Did you know Queensland's current laws allow 10 year old children to be locked in prison?
Our minimum age of criminal responsibility is out of line with international jurisdictions and our human rights obligations. It also doesn't work to keep the community safe.
Medical evidence shows 10-13 year olds don’t have the neurodevelopmental capacity to control impulses or foresee and understand consequences, so criminalising them like adults doesn’t work. In fact, early contact with the criminal legal system has been shown to increase a child’s likelihood of reoffending. We need to invest in solutions that work, not more prison cells.
I've introduced a Bill to Queensland Parliament to raise the age of criminal responsibility to 14 years old. You can read the Bill here, and the Explanatory Notes here, and you can watch my speech introducing the Bill here, or read it here.
- Raises the minimum age at which a person is criminally responsible for any act or omission from 10 to 14 years old
- For a child who committed an offence before they were 14, requires that:
- If being held in detention for the offence, they are released as soon as possible and no later than 1 month from commencement;
- If being held in a watch house for the offence, they are released as soon as possible and within no more than three days;
- The offence is expunged from their criminal history;
- Any identifying particulars (such as fingerprints or DNA samples) taken in relation to the offence are destroyed; and
- No proceedings or orders can be commenced or continued against them for that offence.
When transitioning a child from detention or a watch house, efforts must be made to ensure they have access to things like accommodation, parental or guardianship support and health and other support services.
Alongside my Bill, I've proposed an alternative, staged model to replace the criminal system for children under 14, including early intervention and prevention, therapeutic responses to antisocial behaviour, and intensive case management for serious problematic behaviour.
A multidisciplinary expert panel outside of Youth Justice and Child Safety would be established to work with children and their families and refer them to support services, culturally appropriate community-led programs and restorative justice. Children’s hearings, similar to the Scottish model, could be held to determine whether small-scale, therapeutic supervision is necessary in the rare instances where children pose a serious risk of harm.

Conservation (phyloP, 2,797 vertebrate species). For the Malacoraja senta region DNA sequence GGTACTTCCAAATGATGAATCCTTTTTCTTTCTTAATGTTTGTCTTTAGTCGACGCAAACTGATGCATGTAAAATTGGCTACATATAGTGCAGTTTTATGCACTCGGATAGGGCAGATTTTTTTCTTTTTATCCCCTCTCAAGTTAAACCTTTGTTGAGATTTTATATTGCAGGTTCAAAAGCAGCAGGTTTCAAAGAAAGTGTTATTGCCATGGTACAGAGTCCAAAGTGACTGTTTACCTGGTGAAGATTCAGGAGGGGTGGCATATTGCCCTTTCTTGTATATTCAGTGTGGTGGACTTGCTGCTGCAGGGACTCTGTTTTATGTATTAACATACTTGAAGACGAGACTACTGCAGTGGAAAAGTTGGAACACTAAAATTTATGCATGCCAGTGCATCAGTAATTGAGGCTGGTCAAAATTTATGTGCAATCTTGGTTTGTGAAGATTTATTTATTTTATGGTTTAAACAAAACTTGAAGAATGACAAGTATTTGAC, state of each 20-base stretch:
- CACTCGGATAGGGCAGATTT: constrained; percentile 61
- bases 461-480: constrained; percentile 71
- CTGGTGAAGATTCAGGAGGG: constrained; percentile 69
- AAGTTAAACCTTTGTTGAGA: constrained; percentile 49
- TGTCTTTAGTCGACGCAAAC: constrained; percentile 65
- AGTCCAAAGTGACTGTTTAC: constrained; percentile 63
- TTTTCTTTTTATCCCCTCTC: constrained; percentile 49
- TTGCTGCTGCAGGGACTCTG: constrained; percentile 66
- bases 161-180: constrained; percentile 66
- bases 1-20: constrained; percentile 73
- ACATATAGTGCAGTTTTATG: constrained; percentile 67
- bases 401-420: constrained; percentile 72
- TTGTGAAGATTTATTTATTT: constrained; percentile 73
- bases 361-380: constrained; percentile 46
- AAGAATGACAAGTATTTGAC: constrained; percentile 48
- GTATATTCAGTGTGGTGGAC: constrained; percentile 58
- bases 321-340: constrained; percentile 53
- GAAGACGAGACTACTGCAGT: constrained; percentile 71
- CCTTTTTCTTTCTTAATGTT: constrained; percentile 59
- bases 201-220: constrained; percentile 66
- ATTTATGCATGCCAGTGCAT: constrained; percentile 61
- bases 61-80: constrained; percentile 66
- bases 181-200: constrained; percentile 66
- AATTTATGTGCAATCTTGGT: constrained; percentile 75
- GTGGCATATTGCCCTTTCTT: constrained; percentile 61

In July 2020, despite massive international pressure and support from criminologists, human rights groups, social sector workers, doctors and the broader community, Australia’s Council of Attorney-Generals indefinitely postponed the decision to raise the age. In October 2021, they said they were considering preparing a proposal to raise the age to just 12 - well below the absolute minimum recommended by the UN, medical experts, First Nations groups and more. The Queensland Government has previously said they’d leave it to COAG, but now it’s dropped off their agenda, it’s time for us to take action. The ACT Government has committed to raise the age, and Queensland should be next.
Raising the age of criminal responsibility is one part of a better approach to justice, and it'll help address the overrepresentation of First Nations people in prison. Overall, First Nations children aged 10-17 are 29 times more likely than their non-Indigenous counterparts to be sentenced to detention in Queensland. On average, 84% of children aged 10-13 in a Queensland detention centre on any given day identify as Indigenous. If the Queensland Government is genuinely committed to closing the gap and reducing Black deaths in custody, raising the age is a crucial first step.
My Bill has been referred to the Parliamentary Community Support and Services Committee for consideration, and public submissions closed on 30 November 2021. Next, there will be an opportunity for public hearings - details TBC.
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